What was your motivation for attending AMSI BioInfoSummer?

I am interested in bioinformatics and I also need to find a practical application and implement my proposed method to solve the related problem. So I was excited to have this opportunity to attend AMSI BioInfoSummer when my supervisor told me about this conference. I learnt how to use machine learning to solve problems in bioinformatics, which is critical to my further work. Inspired by these talks, I will carefully and thoroughly think about the application of my current research work.

AMSI BioInfoSummer is a great conference, where lots of great researchers give excellent talks covering many fields in bioinformatics. It is also a great place where you can raise your questions and have a chance to communicate with experts or senior researchers. It is a great opportunity to learn knowledge, expand social networks and broaden our horizons. Especially, you can not only learn the background of the research topic but also know the latest techniques in bioinformatics. If you have opportunity to attend the AMSI conference, don’t hesitate to join it.

What was a conference highlight for you?

AMSI BioInfoSummer includes different types of sessions, i.e., basic introduction, programming language, advanced techniques and related writing. During the week, I absorbed new knowledge and had the opportunity to further discuss with peers and researchers. I listened to over 15 talks and attended three great workshops. I found the How to write your first grant workshop by Prof Michael Stumpf particularly valuable. I now know the difference between grant writing and paper writing and how to write a grant application to improve my chances of success. That is the first time I have been exposed to this which will be very beneficial in my research career.

What was your main take away from AMSI BioInfoSummer?

First, I find that the research topic of my previous program (i.e., feature selection) can be applied for gene selection. When I listened to the talk Navigating heterogeneity with single-cell RNA-seq data, feature selection is an important technique to select discriminative and informative RNA-seqs. After that, I attended a workshop Introduction to analysing single-cell RNA-seq data which tauhgt me how to transfer RNA-seq data into vectors. Based on the transferred data, I can analyse the gene function and remove the redundant genes.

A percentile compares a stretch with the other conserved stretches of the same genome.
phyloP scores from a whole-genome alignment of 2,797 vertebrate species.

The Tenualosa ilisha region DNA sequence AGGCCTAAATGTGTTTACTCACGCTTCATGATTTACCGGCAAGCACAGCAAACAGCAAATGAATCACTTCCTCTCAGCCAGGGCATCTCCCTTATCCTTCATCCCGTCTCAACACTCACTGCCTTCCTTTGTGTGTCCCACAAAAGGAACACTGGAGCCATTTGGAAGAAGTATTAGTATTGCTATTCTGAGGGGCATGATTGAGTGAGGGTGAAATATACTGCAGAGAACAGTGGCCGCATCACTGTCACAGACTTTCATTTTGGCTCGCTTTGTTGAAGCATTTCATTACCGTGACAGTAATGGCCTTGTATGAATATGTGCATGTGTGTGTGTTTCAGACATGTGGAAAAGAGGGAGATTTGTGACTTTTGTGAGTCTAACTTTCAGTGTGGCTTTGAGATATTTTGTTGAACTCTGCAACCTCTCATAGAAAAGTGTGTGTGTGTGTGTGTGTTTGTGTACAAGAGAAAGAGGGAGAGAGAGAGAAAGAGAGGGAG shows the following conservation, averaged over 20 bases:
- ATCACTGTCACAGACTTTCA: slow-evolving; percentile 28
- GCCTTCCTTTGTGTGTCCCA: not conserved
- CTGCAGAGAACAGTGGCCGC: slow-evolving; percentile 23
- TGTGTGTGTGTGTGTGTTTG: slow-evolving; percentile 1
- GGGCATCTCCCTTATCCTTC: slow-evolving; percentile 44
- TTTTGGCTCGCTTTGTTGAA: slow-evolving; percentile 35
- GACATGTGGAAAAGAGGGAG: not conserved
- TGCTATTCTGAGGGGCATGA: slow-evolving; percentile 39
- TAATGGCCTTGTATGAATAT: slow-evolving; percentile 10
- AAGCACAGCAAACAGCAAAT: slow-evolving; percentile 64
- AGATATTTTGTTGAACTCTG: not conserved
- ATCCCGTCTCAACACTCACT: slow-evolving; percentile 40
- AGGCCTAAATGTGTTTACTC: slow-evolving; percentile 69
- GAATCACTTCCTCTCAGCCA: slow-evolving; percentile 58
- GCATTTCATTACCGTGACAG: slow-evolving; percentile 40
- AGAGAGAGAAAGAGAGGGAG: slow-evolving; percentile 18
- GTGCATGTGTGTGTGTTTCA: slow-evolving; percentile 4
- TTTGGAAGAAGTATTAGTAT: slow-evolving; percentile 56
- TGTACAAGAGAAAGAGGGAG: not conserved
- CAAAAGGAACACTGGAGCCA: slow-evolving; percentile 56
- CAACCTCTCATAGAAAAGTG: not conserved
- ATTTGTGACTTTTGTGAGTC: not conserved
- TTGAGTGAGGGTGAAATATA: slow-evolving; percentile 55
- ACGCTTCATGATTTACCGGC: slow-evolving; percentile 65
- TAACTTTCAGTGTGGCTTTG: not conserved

Where do you want the mathematical sciences to take you? Where do you see yourself in five or ten years’ time?

Mathematical science is an important and fundamental subject, which paves the way for my research work. It helps to better understand the computation process and experimental results. For me, I focus on graph neural networks, which is the low explainability, I intend to employ mathematical knowledge to improve the explainability of the proposed model. On other hand, I would like to use a spectral filter to encode the network structure and topological structure, aiming to reduce the computation complexity and improve the expressive ability of learned representations of structure.

In five or ten years’ time, I hope that I can continue working on graph computation and structure learning while finding a suitable application in real-world learning scenarios like gene pattern selection.